Mike Myatt, one of the most respected authorities on leadership, recently wrote an excellent post in Forbes.com: “Self-Made Man—No Such Thing.”
Mike’s fundamental point is presented with force:
Surely that’s right. The ‘self-made man’ myth can be corrosive. Any good it may have in terms of encouraging self-reliance may be overridden by its implicit challenge to humility, gratitude—and reality.
There is another, separate but related reality: Each of us is creating ourselves with decisions we make minute-by-minute, hour-by-hour, day-by-day.
Various shrewd observers through history—from Abraham Lincoln to Albert Camus to Eleanor Roosevelt—have said that everyone makes their own fact after 40.
Whatever talents and gifts and advantages a person is born with are, over time, overtaken by the cumulative results of how he or she chooses to live.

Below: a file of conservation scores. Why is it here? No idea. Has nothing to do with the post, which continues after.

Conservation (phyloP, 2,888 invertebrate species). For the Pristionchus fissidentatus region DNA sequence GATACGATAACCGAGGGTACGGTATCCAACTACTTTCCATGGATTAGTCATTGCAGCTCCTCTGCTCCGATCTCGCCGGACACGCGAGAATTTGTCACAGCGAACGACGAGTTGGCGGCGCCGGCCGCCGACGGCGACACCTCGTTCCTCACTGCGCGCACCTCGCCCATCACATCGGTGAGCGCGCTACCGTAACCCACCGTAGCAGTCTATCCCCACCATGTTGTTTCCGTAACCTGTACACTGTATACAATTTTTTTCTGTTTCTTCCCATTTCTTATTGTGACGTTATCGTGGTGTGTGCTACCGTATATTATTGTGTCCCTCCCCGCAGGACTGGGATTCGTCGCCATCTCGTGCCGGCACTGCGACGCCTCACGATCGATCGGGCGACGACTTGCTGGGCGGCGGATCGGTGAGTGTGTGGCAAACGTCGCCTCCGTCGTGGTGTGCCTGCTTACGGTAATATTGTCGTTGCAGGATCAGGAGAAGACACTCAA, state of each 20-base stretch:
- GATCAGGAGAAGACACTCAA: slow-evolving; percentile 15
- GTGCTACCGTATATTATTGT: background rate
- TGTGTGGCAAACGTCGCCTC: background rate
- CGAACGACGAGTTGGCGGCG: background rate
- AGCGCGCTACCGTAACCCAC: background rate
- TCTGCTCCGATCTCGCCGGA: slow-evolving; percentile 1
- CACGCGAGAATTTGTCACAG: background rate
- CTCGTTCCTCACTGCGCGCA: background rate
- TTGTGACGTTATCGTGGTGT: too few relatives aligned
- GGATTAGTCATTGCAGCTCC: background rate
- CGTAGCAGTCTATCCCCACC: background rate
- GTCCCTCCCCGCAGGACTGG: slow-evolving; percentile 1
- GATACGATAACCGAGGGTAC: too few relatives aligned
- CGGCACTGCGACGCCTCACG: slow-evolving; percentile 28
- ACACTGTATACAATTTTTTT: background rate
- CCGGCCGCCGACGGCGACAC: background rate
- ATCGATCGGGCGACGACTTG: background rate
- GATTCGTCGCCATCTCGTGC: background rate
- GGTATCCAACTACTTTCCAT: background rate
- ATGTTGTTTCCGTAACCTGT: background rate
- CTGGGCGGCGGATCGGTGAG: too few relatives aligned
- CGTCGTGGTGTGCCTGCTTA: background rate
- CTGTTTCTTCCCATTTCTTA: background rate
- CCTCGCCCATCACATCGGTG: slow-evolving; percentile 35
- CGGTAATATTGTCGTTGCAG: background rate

Serve to Lead urges that we live with an awareness of the power we have over our fate. No matter how many demands we face, even in our most challenging moments we have a great capacity to decide how we will interpret and respond.
What is the self that you are creating in the course of your daily living?
–are you learning each day, exercising and strengthening your cognitive capacities?
–are you tending to your physical capacities that underlay all other aspects of your life?
–are you challenging yourself, making use of old muscles (metaphorically as well as physically), and building up underutilized ones?
–do you have a vision of the self you are striving to create?
–are you making progress, measuring progress?
–if not now, when?
James Strock is an author and speaker on 21st century leadership. He serves business, government and not-for-profit organizations. His books include Serve to Lead, Reagan on Leadership, and Theodore Roosevelt on Leadership. He blogs about leadership, citizenship, and sustainability at www.jamesstrock.com .
Daniel R. Murphy
Daniel R. Murphy
Educating people for building wealth, adapting to a changing future and personal development.